Chips and Chingarerras
By Don Granberry, 3 July 2000
“Huh? What’s a chingarerra?” It is colloquial Spanish for “unidentified thing” – rather like the English “whatchamacallit.” Big Blue’s new family of G3s, with their low power requirements, promises to give rise to any number of new chingarerras. One or two of them might even have an apple imprinted upon their cases.
For instance, Apple has not made anything for the subnotebook market since the very popular PowerBook 2400. It was a smash hit in Japan and has an almost cult-like following here in the United States. There is clearly a large market for little chingarerras here and abroad. Now, I am not part of that market – I am the sort of guy that would drive a Caterpillar 966 to work if the law would allow it. If I take a notion to move something, data for instance, I like to move lots of it. Despite these preferences, I do understand why a great many people are fond of little chingarreras – they become personal objects.
Take a look at your dresser or examine the contents of your purse when you get up tomorrow morning, then consider how you feel about all the things you carry around with you all day. They have become part of you, have they not? They are part of what you are. They have become the touchstones of your personality. From what I’ve seen, this is even more true for chingarerras of the silicon persuasion. People become very fond of them, much like a pet.
Having made these observations, I do not believe it would be wise for Apple to jump back into the PDA market, the most obvious computer chingarerra. Apple has enough to do getting OS X out the door while designing new hardware. The last thing they need to be doing is writing a secondary operating system. Licensing the Palm OS and producing hardware for an Apple-branded PDA is unlikely to be all that profitable, given that there are already two vendors of Palm OS-based devices going great guns and drying up components. Reviving the Newton presents many of the same difficulties, so I am neither surprised nor disappointed that Apple has steered clear of the PDA game since discontinuing the Newton.
Subnotebooks are another matter altogether. I do believe Apple should produce a subnotebook, even if it were nothing more than a smaller version of Apple’s other offerings. A machine suitable for both executives and their secretaries, or for anyone that must travel a great deal and spends significant periods of time on airplanes. The latest PowerBook G3, Pismo, is a very nice machine, but I’ve heard more than one complaint from Pismo users regularly flying coach – namely, that it is a little too big. With little effort, Apple could dominate this part of the laptop market using Big Blue’s new chips. Why? They will be faster and consume less power than anything Intel can offer. That translates into better performance and better battery life. There is lots of profit margin in this space, even if Apple elected to indulge in some kind of “fleet sales” effort.
This kind of product, however, strikes me as being just a bit too mundane for Apple. A laptop in this class is basically just a laptop. Such an offering would not be in keeping with Apple’s penchant for innovation and mind-boggling design. Why limit our input devices to just the keyboard and mouse on this kind of device? Why not let us write on the screen, as we must with the PDA? How about bundling software that translates Gregg Shorthand into clear text for us on the fly? Better yet, if our hands are tired, why not just let us talk to it? Handwriting recognition and voice recognition software is already available. Why not use them to their fullest advantage?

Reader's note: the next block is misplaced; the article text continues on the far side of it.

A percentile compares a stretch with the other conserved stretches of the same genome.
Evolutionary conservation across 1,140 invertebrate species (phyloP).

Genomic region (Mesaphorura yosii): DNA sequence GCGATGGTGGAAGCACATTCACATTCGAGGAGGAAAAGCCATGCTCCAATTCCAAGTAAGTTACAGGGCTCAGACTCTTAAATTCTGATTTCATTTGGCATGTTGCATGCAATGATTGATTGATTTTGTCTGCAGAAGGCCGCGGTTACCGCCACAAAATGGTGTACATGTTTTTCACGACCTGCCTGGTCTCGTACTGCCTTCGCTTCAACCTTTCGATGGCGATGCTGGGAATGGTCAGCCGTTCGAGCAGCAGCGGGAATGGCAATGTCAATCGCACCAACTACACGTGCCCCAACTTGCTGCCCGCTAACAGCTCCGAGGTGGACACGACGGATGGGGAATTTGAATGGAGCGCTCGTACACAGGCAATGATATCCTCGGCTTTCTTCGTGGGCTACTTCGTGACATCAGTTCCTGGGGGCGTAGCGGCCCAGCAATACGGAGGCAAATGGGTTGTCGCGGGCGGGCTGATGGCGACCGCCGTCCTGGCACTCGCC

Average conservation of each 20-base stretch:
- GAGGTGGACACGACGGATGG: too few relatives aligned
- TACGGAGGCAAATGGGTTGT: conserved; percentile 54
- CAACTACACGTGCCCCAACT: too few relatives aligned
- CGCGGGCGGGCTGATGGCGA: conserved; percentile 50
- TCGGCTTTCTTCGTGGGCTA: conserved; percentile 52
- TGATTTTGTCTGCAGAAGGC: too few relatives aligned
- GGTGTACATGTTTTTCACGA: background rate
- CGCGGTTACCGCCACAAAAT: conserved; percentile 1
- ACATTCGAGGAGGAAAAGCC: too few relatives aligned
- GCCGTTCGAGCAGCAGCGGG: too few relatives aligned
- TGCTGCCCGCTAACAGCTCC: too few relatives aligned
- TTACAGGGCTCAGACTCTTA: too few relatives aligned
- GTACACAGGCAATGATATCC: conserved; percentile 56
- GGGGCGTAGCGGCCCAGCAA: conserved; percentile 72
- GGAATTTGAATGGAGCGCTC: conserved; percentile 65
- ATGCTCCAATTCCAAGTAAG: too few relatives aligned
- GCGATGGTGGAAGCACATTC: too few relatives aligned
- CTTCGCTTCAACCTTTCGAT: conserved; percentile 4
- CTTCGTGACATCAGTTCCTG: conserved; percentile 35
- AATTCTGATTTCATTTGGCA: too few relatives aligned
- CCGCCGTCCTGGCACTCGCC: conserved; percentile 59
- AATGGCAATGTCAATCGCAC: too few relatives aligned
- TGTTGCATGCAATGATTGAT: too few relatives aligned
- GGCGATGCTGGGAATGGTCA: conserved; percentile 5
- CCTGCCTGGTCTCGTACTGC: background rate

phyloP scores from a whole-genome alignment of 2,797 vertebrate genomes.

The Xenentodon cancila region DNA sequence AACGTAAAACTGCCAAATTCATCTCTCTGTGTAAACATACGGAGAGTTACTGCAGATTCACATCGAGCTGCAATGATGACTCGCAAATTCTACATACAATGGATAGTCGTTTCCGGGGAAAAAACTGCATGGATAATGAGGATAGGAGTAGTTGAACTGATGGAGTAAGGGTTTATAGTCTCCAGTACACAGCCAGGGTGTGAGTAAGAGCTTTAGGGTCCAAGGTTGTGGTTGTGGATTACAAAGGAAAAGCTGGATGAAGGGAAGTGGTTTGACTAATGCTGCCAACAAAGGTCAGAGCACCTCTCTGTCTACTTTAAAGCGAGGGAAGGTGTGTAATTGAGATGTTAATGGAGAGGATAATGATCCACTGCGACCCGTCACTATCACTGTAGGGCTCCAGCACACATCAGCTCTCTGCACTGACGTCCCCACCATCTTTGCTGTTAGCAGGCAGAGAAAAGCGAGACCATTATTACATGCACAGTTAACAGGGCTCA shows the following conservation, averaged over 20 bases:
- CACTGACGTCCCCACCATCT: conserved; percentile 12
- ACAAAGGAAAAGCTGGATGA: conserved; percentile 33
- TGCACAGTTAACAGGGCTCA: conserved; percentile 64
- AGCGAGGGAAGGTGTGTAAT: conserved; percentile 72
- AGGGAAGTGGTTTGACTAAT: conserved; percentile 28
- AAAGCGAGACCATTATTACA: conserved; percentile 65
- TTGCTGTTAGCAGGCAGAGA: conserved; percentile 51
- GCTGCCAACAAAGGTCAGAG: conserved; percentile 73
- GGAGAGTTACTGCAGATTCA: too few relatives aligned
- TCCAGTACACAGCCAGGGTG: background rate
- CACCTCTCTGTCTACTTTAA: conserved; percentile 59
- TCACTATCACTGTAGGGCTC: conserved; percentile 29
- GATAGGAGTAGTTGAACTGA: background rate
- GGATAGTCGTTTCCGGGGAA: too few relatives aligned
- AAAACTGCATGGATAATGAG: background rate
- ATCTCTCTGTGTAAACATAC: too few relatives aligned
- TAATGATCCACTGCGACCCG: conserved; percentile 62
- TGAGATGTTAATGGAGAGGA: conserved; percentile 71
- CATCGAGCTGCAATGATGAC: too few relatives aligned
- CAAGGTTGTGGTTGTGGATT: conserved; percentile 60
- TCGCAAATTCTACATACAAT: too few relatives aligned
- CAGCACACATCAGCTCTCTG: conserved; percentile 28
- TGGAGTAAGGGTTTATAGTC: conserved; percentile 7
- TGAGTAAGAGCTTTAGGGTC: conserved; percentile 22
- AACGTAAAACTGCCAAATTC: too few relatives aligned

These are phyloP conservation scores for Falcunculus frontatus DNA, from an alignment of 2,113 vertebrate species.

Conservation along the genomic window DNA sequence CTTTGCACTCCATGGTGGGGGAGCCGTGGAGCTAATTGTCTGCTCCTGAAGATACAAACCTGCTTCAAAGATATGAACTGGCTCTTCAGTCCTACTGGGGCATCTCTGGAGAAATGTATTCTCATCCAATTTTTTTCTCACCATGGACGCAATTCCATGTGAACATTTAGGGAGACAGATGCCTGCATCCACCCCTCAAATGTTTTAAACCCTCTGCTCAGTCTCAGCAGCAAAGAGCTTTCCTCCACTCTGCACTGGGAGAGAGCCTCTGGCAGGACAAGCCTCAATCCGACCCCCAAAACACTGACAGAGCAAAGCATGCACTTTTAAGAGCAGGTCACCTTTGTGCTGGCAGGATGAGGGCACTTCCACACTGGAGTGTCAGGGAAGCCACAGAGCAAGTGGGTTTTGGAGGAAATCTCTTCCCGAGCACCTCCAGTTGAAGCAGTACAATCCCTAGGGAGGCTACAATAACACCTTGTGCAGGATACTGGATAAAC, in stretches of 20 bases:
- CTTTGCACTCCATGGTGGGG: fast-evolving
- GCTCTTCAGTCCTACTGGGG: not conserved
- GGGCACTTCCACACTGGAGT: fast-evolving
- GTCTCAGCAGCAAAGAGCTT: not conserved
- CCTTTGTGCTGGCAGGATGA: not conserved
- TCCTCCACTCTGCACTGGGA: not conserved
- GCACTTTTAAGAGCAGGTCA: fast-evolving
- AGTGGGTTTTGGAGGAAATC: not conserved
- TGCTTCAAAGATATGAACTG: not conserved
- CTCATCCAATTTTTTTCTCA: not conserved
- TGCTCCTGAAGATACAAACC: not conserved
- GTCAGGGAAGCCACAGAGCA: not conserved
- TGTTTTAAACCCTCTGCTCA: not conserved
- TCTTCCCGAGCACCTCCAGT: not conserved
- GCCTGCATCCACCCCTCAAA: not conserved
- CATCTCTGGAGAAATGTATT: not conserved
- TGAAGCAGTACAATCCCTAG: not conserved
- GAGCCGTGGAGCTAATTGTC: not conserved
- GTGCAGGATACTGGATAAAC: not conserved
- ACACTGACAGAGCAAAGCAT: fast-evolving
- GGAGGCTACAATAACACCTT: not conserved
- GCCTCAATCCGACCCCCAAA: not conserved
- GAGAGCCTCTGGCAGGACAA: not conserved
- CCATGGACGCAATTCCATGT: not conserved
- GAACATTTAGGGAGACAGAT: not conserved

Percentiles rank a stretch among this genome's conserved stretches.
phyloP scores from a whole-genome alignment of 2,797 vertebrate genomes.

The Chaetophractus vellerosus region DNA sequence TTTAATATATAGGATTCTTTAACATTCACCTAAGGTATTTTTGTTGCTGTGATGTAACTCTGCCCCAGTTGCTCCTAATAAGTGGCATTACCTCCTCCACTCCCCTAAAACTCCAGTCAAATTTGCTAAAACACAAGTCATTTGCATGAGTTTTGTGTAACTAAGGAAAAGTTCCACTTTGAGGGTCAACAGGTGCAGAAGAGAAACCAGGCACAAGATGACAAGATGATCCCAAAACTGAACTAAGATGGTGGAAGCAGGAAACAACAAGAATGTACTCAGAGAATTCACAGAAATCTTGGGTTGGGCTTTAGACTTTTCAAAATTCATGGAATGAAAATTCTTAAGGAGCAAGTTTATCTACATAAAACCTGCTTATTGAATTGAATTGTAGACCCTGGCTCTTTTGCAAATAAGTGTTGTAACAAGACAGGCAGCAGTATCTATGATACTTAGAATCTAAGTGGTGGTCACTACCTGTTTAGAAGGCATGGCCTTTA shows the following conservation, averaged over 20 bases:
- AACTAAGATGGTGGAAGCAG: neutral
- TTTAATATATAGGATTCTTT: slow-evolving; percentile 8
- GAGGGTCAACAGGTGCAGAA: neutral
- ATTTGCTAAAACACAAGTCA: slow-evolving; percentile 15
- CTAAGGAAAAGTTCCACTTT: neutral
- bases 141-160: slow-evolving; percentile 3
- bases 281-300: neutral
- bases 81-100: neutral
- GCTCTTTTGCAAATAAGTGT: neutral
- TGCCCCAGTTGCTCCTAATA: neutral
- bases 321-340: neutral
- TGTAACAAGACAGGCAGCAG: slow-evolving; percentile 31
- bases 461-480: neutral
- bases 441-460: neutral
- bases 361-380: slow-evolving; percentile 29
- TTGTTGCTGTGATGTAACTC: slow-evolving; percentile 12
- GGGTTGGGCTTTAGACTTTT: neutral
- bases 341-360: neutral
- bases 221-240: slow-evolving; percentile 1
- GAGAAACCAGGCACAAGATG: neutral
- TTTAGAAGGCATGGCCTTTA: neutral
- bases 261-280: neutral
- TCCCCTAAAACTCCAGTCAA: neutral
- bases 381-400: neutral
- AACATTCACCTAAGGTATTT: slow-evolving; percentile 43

My original thoughts were that such a device should be sized somewhere between a stenographer’s pad and a VHS cassette, as these sizes are still handy while leaving us plenty of screen real estate. But I have also run into folks that say they would like to have one about the size of a regular sheet of notebook paper – 8.5" x 11.5". This size gives us even more screen real estate. Why is screen area important? Because it offers us the chance to have a full OS with an intuitive interface on a small device. This is very important for someone like me, who is all thumbs and whose eyesight is declining with age. Those tiny PDA screens drive me to distraction – and besides, why give up my Mac OS if it isn’t necessary?
How many of you artists out there would just love to have a computer on which you could load Photoshop or Painter, take out into the field and sketch right on the screen? How much easier would it be for a person to edit still pictures with such a device? What if you’re an engineer or technician needing to do field sketches? I’ll bet you could use just such an animal, right? There are already flat panel displays available that double as a graphics tablet. Why not build one right into the body of the computer? Keyboard and mouse? Well, sure – that’s what USB is for, right?
The possibilities for this type of machine can’t be covered in just one article – that will have to wait until next time. But I think the time is right for some radical changes in portable computer design, and I think that the PDA is but a fragment of a much larger market waiting to be created. Creating new markets with new products is what Apple is all about. Whaddaya say, Steve? I know you can do it. Give us a chingererra we can fall seriously in love with!